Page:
The fact is, people will embrace a company’s brand idea across a spectrum of commitment. The challenge for the company is to create experiences that encourage employees to live the brand in a way that is true to them. It might not be that all of Nike’s employees are out smashing boundaries physically and mentally every weekend. But they may like to support people that do. And that’s fine – in fact, it’s great because it is authentic. The question is, how should a company go about supporting employees to have these experiences?

nike
Source: Nike

Strategic employee experience as a design process

To chart this new territory requires that employee experience practitioners not simply apply a tool from the customer experience handbook, but take the lead. It requires becoming a lot more strategic about the employee experience as it relates to brand strategy, and actively designing employee experiences that cultivate authentic and passionate brand cultures.

Before doing anything though, it is critical to distinguish between experience optimisation (much of what we have discussed already) and experience design. In the context of customer experience Markus Giesler – professor of marketing at the Schulich School of Business at York University and founder of the Big Design Lab – has done us a favour. As he puts it “service optimisation isn’t experience design … experience designers don’t map journeys. They empower people to go on their own journey”.

Why does this distinction matter when considering how to inspire the kind of customer or employee experiences that can deliver to a brand idea? Because as we’ve identified, employees will only ever authentically ‘live’ a brand idea (one that is genuinely a brand idea and not a service mission in disguise) if they are empowered to do so in a way that is meaningful to them. Experience optimisation through journey mapping is a great way to improve the way employees interact with the organisation over time in order to improve the employee performance, but it won’t suffice for empowering employees to really embrace a company’s distinctive brand idea and bring it to life through their own experiences.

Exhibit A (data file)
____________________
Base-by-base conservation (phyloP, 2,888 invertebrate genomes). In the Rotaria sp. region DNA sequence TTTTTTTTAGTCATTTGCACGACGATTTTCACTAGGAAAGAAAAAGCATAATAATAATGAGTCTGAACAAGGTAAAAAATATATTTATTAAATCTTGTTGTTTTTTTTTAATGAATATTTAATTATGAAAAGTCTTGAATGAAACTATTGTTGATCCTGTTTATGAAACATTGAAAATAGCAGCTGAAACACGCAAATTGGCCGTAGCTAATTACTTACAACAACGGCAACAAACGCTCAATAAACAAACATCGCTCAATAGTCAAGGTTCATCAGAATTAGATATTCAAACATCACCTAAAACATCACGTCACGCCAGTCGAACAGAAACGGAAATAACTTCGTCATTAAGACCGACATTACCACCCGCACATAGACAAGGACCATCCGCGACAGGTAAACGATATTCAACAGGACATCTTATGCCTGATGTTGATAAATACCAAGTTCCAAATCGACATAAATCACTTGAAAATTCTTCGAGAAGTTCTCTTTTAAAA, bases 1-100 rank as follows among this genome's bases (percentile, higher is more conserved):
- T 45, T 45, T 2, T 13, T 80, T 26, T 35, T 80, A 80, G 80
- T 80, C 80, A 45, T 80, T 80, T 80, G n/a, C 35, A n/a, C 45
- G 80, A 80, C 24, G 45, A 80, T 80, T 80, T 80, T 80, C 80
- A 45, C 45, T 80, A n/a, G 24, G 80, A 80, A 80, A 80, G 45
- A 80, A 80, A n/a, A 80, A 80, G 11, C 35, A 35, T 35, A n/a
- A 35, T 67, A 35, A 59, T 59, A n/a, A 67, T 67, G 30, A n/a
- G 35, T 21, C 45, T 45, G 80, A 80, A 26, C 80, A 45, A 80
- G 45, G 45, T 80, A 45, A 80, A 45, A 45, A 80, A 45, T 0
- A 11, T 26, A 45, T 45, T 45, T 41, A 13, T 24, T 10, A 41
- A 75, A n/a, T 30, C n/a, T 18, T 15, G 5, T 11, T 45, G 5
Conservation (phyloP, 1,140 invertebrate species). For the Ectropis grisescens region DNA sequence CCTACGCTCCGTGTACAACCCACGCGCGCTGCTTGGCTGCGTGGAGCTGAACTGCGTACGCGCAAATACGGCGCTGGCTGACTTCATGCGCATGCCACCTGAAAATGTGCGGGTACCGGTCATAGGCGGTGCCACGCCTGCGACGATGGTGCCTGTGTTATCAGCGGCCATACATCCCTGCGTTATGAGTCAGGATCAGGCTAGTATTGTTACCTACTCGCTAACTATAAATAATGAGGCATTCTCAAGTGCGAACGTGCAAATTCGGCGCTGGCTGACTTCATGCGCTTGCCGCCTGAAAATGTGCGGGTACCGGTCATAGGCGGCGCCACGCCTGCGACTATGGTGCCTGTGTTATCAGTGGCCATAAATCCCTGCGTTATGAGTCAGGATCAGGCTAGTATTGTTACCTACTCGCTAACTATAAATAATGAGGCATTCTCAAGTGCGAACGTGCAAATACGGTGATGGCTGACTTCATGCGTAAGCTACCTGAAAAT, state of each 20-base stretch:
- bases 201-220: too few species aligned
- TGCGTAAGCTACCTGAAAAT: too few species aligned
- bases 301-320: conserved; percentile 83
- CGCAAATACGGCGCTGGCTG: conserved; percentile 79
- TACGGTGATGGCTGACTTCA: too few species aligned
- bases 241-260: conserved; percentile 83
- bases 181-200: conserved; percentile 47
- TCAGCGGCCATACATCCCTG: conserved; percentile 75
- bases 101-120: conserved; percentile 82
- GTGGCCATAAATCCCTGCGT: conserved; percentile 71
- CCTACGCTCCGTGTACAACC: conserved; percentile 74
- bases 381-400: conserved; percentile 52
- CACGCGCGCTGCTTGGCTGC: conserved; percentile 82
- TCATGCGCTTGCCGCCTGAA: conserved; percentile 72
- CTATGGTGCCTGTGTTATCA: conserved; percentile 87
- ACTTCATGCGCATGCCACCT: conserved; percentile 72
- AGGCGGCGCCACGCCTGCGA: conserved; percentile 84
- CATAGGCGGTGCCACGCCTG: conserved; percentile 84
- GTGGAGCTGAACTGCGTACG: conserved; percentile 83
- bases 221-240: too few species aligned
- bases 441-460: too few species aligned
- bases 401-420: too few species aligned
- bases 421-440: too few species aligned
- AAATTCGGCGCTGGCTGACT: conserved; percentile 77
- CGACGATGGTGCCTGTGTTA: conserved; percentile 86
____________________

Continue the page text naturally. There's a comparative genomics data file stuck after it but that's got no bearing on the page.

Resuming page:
With the distinction made between experience optimisation and experience design, we now need to find the tool that can facilitate these kinds of brand-defining employee experiences. The challenge is significant – how do you empower employees to do something of their own but also ensure what they do aligns with the priorities of the brand i.e. make the action highly strategic?

brand commons diagram

Brand Commons – co-creating company culture

One possible answer to this is to apply a design process known as ‘Brand Commons’, developed by New York-based designer Leland Maschmeyer. This process was originally developed to support the holy grail of marketing programs – those that are animated by bottom-up participation of consumers – however it is equally applicable for the employee experience. Brand Commons is essentially a tool for co-creation, developed by studying emergent fields in social production (both real world communities and digital). In The Practical Guide to Scaling Company Culture, co-creation is held up as the key to scaling brand culture with co-creating the company passion the recommendation (essentially the brand idea).

However, with this being a highly strategic pursuit for a company I would argue a better idea is the co-creation of employee experiences (activities the company can support staff to undertake) that bring the brand idea to life. Brand Commons can support this.

TRA’s experience working with companies as diverse as insurance, dairy and travel has shown us the value of this type of work in creating an employee culture and experience that delivers the brand in a way that is meaningful to employees and customers – joining the dots between internal culture and customer brand experience – and has an impact on growth and profitability.

The seven steps to participation in the company’s goals

Marschmeyer synthesises a design process consisting of seven component steps to inspire bottom-up participation around a goal. The process seeks to ensure the resource (in this case, an investment by a company in employee experience) is not wasted by a community (the company’s employees) but that the community is also suitably empowered, inspired and enabled to do something real, important and meaningful to them (is there really any other way to create participation?). By facilitating this dynamic in an employee experience program, it could deliver on Geisler’s definition of experience design (“empowering people to go on their own journey”) while still giving real meaning to a brand idea, and by doing so, ultimately supporting the cultivation of authentic brand cultures.

Tim Gregory
Strategist at TRA